And you can also let these men fail. They are adults, and they can clean up their own professional messes. Secondary work responsibilities should be shared by everyone. If a natural, equitable system isn’t manifesting, assign people specific responsibilities. Stop assuming everything will fall apart if you don’t hold it together. Stop coddling grown men. Prioritize your own work and ambition more than you prioritize the man-babies you work with.

Are you experienced?

Q: I am the resident lawyer at a small legal nonprofit. Part of my job is to create plain-language legal content for our websites. It takes subject-matter expertise and writing ability, but my boss keeps suggesting I get a recent college graduate or a law student to help. I let him know it’s skilled work and not a good fit for people that inexperienced.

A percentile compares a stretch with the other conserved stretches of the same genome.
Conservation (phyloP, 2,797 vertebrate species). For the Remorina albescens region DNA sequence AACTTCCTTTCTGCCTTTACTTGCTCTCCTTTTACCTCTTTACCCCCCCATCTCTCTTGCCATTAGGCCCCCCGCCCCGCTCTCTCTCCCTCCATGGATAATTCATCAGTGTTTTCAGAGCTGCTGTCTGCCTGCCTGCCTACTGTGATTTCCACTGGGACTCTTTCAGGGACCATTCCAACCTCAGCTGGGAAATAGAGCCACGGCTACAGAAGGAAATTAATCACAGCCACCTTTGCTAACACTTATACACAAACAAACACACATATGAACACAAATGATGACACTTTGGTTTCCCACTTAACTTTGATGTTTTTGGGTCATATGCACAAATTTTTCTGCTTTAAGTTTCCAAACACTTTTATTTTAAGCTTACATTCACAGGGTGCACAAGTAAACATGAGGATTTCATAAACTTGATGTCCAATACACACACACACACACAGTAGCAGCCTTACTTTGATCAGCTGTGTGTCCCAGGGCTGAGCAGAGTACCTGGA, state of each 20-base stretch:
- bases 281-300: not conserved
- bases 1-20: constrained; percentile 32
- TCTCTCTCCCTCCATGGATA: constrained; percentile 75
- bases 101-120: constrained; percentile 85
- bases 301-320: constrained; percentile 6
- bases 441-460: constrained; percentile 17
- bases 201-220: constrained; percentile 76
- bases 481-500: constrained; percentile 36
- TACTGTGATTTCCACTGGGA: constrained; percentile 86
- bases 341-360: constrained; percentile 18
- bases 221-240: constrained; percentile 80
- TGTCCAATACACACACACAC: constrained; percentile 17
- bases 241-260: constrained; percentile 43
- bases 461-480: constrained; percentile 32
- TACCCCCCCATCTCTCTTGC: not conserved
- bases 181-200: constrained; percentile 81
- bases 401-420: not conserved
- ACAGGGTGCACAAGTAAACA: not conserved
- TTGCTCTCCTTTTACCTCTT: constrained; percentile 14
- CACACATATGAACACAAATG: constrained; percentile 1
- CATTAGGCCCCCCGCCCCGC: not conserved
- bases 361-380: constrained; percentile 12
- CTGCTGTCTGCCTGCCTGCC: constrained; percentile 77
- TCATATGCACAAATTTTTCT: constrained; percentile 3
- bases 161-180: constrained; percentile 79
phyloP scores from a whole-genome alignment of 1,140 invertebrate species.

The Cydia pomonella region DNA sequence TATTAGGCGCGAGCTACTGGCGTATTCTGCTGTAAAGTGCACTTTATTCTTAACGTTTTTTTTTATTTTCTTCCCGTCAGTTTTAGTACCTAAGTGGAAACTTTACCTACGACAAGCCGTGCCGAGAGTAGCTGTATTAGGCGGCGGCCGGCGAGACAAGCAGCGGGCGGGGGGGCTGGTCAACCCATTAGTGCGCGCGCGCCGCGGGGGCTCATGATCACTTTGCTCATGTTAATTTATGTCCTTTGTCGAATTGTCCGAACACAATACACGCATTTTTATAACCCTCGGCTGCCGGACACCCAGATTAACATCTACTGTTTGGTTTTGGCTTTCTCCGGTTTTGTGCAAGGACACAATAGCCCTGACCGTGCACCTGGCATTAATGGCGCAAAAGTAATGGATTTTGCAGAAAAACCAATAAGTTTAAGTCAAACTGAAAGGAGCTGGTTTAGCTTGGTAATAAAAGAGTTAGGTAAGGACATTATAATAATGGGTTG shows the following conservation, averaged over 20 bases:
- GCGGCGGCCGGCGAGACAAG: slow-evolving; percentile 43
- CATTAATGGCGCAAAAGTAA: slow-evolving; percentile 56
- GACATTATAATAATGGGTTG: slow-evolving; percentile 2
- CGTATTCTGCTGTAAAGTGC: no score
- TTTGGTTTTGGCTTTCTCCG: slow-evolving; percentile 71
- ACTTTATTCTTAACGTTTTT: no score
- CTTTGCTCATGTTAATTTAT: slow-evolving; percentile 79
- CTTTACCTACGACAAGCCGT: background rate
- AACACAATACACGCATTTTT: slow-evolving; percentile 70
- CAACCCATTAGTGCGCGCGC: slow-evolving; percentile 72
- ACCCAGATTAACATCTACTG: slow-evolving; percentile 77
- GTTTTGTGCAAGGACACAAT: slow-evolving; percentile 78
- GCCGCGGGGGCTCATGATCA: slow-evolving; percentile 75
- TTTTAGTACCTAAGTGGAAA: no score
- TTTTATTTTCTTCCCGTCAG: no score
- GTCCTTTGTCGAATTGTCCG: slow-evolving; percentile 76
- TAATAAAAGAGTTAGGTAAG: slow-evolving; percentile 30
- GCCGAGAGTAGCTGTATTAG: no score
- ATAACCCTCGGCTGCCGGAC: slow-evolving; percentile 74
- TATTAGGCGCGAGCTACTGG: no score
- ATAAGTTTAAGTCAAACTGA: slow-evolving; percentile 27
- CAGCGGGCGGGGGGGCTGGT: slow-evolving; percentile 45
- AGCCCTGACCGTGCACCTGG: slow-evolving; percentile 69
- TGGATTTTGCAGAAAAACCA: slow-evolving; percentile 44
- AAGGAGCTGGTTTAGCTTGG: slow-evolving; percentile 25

It’s discouraging to defend something I do well, based on 20-plus years of writing practice and legal work. I feel undervalued, and need help to address his suggestions. — Anonymous

A: You are being undervalued. Your frustration is understandable. Explain to your boss what you do, and how your expertise enables that work. Make clear that you are a professional and you and your work product deserve to be respected as such. If that doesn’t work, ask him if a student or an intern can do his job. One probably could, but that’s neither here nor there.

More mandatory fun